SRI LANKA: Opposition demands dismantling of war time security measures 

Basil Fernando



Nearly five months have passed since the government claimed complete victory over terrorism by the defeat of the LTTE. And at the same time, it was claimed that peace had arrived. However, throughout the country the presence of the security forces and the operation of the security system go on in the same manner as before. This week the opposition demanded that the government security is brought to the level of peace time security and an end to the ¡¥war time¡¦ measures.


The opposition complained that the road blocks in Colombo itself continue to be maintained in the same manner as before the victory. In fact, one of the opposition leaders claimed that things have even become worse. The opposition further said that huge numbers of security forces are given to the president and those who are close to him. The security of the head of the state and others involved in important matters is always a matter of priority, the opposition said. However, it claimed that ¡¥war time¡¦ security measures justified by massive threats by suicide bombers of the LTTE are no longer justified. It claimed that one of the secretaries to a ministry takes with him 200 security officers, not for security reasons but to boost his image.


There are complaints everywhere that whenever the president¡¦s vehicle and others like that of the Secretary of Defense passes by, the people have to move away from the immediate area and turn their backs to the road (in ancient China and during the times of monarchies in several countries this practice was also followed). Often security personnel in the area chase these people even into private compounds and prevent any form of movement. Often at public functions the people who attend have to remain in a fixed location until the ceremony is over, however long it may take. In addition to the security people the goon squads employed by some ministers are also brought to these functions to ensure that people are not allowed to move.


The opposition claimed that Sri Lanka has the largest number of bullet proof vehicles in Asia and that five more such vehicles have been ordered. When VIPs of the special presidential clique travel they are accompanied by large numbers of vehicles carrying security personnel in their entourage. The opposition demanded a peace time protocol to be introduced for the use of such vehicles. Prior to the time of the conflict Sri Lanka had such protocols for the use of vehicles and security for the head of state, ministers and some others. With suitable rearrangements such peace time protocols, as rightly demanded by the opposition, need to be introduced.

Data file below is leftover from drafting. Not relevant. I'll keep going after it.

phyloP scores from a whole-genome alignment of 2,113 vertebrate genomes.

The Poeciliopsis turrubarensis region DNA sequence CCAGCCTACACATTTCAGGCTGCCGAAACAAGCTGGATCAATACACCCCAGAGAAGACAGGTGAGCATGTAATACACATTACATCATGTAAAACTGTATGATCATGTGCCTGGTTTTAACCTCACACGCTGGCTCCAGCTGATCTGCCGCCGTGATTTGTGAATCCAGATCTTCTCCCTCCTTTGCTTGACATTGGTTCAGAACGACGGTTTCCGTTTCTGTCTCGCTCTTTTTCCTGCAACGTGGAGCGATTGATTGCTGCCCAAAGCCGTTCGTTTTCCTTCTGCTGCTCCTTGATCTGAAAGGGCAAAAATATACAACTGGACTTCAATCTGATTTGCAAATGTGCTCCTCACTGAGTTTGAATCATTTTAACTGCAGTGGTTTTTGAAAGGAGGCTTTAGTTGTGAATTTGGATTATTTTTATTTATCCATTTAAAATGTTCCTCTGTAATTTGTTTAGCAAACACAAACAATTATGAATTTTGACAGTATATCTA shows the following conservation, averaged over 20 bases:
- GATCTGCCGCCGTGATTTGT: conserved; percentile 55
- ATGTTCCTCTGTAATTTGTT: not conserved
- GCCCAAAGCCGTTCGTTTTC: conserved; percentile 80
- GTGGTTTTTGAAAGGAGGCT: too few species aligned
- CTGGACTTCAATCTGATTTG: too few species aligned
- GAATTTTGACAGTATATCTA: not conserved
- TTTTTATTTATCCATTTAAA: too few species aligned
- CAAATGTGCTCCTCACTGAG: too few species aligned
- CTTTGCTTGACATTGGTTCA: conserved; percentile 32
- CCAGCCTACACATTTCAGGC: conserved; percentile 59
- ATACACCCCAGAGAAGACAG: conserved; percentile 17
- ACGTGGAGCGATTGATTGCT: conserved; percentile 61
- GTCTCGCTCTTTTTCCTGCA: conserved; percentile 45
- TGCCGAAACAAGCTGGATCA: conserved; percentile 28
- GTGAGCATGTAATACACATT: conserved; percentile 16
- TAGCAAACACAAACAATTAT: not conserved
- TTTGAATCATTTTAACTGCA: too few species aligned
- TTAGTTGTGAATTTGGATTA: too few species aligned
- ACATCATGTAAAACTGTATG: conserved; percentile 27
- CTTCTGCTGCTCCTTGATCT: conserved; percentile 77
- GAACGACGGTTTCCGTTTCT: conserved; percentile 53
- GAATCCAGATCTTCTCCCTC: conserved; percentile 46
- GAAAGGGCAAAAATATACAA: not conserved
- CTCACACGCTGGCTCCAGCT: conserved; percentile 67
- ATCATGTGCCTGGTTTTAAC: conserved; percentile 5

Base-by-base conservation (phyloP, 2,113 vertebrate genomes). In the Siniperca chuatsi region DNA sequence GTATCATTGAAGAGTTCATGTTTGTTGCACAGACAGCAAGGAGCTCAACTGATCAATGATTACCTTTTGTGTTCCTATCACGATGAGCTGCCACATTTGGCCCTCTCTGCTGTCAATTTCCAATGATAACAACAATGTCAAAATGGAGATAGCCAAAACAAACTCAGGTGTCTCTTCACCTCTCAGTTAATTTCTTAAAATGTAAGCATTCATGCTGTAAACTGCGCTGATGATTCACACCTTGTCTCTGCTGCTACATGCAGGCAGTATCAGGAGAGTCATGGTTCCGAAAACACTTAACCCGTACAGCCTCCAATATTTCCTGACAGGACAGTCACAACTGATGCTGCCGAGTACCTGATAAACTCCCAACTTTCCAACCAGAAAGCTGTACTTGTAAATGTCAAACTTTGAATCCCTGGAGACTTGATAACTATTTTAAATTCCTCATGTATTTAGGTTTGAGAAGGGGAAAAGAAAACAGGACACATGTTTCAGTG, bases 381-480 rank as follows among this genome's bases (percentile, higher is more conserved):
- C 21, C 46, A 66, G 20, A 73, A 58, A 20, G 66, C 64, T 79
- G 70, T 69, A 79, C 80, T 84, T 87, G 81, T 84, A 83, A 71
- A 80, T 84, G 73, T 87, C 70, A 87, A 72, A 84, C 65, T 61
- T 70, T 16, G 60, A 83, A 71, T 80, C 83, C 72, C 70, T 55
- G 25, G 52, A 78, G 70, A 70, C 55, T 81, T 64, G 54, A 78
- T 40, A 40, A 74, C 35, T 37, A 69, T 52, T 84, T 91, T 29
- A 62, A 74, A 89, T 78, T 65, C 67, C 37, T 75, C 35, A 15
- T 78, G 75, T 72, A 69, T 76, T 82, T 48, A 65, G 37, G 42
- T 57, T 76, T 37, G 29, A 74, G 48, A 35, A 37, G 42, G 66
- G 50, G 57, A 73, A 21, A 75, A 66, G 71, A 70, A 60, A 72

During the time of the conflict security personnel in civilian clothes were introduced into all places. Their job was to perform a surveillance function regarding possible suicide bombers and other security threats. However, even now, large numbers of security officers are tirelessly recruited and are present almost everywhere. Instead of being on the alert for possible terrorists they now perform a surveillance function against ordinary civilians. The spread of such a security wing is to create a fear psychosis among the people, particularly those who are engaged in opposition politics. Such surveillance creates suspicion in the population and helps to develop a mindset where the people distrust each other. This kind of security presence adversely affects the community spirit.


The spread of the security apparatus helps to maintain a conflict time mentality, even in peace time. Why should such a tense mentality be maintained any longer? The only reason is to utilise this security apparatus in order to boost the party political strength and power of the ruling regime. Political leaders traveling with a huge entourage and security vehicles creates images of some kind of supermen with extraordinary powers. That kind of image building does not manifest a democratic spirit but smells of authoritarianism.


The worst impact of such a security presence is felt by the children. This ¡¥war time¡¦ like image creates lasting impressions of fear among the children. They also grow up without any experience of a peacetime mentality. For teachers and adults who want to impart a democratic spirit and one of friendly and easy community relationships, this kind of military and security presence makes it impossible for them to practically demonstrate what they are trying to teach.


It is obvious that the claims of a return to peace under the present circumstances will sound hollow as long as this kind of security presence remains. There are also a quarter of a million people living in IDP camps and their conditions and treatment have been criticized once again by the United Nations. The government has reportedly said that it accepts most of such criticism. However, the sincerity of such acceptance can only be judged by practical actions to give freedom of movement to these persons who suffer the worst conditions of life in the country. Their presence in camps does not help to give credibility to any claim that the government is trying to return to a peace time.


The anti terrorism laws are being maintained in the same way as during the ¡¥war time.¡¦ None of the actions needed to return to a peace time can take place until the normal laws of the country are revived and the Prevention of Terrorism Act is repealed. It is an absurdity to claim a return to peace time while the people are ruled by the draconian laws of the PTA and other emergency laws.


Document Type : Article
Document ID : AHRC-ART-056-2009
Countries : Sri Lanka,